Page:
Funding cannot apply only to the technology. People—as in a dedicated knowledge management team—are needed to socialize, operationalize, and routinize the plan.
Regardless of whether funding is available, a show of support at the executive and leadership level is imperative. Many knowledge management initiatives fade away without active evangelizing and support from the C-suite.
More specifically, take the following actions in each of the five areas.
Plan for and fund dedicated knowledge management resources. Justify funding through improvement on overall organizational decision making and faster access to information.
While knowledge management value can be notoriously hard to measure, start with a small pilot around search term refinement and return that demonstrates faster access to information. Faster access to correct, current, relevant information helps employees make the right decisions.
If funding is not available, consider redistributing talent development resources to support knowledge management initiatives that other areas of the company have taken on. Be wary of making resources straddle two roles—TD and knowledge management. Allow them to really focus on the knowledge management role and initiative.
When hiring TD staff, seek out people with knowledge management, content management, and technical writing skills and backgrounds. They often have L&D experience in addition to technical communication experience. Even if they are hired into other roles, when knowledge management initiatives do pop up, they are the people who can propel knowledge management efforts within the organization.
Rethink role descriptions. Understand that employees may have roles that have been combined because of the pandemic and the Great Resignation.
It may be time to complete a role review by employee group to truly understand the work individuals are doing. That review process can also ferret out knowledge gaps.
And reimagine the employee exit interview. It is often your last chance to capture tacit knowledge. Think of it more as subject matter expert interview. Embed questions about knowledge management into the conversation.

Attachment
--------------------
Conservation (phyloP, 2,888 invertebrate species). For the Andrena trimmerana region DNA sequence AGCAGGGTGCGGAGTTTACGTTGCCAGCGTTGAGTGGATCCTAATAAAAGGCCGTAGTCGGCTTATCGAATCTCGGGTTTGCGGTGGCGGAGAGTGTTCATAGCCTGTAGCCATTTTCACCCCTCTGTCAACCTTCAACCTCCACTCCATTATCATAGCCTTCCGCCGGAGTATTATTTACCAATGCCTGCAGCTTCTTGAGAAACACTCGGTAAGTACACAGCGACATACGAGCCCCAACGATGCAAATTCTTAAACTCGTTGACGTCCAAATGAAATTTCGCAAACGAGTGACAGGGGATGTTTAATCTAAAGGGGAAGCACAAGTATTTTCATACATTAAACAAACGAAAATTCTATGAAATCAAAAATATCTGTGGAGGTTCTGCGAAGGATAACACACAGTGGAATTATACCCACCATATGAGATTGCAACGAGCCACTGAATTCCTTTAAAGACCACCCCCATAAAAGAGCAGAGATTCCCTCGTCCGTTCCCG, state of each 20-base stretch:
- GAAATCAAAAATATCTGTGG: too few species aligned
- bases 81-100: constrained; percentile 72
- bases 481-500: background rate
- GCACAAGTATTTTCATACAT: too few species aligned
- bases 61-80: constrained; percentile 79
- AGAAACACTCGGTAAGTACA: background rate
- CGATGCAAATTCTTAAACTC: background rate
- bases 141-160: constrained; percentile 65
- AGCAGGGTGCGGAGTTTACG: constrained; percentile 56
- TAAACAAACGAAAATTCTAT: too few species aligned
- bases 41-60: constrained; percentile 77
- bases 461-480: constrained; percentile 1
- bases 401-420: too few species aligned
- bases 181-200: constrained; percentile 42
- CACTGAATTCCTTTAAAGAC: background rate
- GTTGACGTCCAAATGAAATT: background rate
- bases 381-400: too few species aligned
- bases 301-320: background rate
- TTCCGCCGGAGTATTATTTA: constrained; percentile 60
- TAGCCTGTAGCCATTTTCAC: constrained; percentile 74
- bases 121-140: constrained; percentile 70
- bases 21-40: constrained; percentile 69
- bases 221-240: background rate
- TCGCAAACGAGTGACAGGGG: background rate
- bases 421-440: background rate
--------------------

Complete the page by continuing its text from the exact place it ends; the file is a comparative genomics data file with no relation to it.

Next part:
For example, "Is there anything you do today as part of your role that is not documented or captured somewhere?" Employees may not choose to answer that type of question, but it is a small step in trying to close knowledge gaps and prevent knowledge loss.
Ensure the company has a defined process for capturing knowledge. Start now to identify knowledge gaps. Ask teams to review standard operating procedures to identify and close gaps.
Likewise, ask teams to interview their SMEs on what they do each day. Ask them what they know that is not documented or written down that would be helpful for others to know. Interviews are an effective way to capture tacit knowledge.
Understand that it does not have to be an exhaustive detailing of every single process. If the result is that you close some knowledge gaps before additional people leave or change roles, then consider it a success.
Next, dust off the succession plan. Help teams understand the process for succession planning and validate their plans.
Additionally, assess the flight risk of employees with recent major life changes; promotion and compensation concerns; or escalating negative attitudes toward the work, role, or organization. Prioritize knowledge capture processes for those individuals.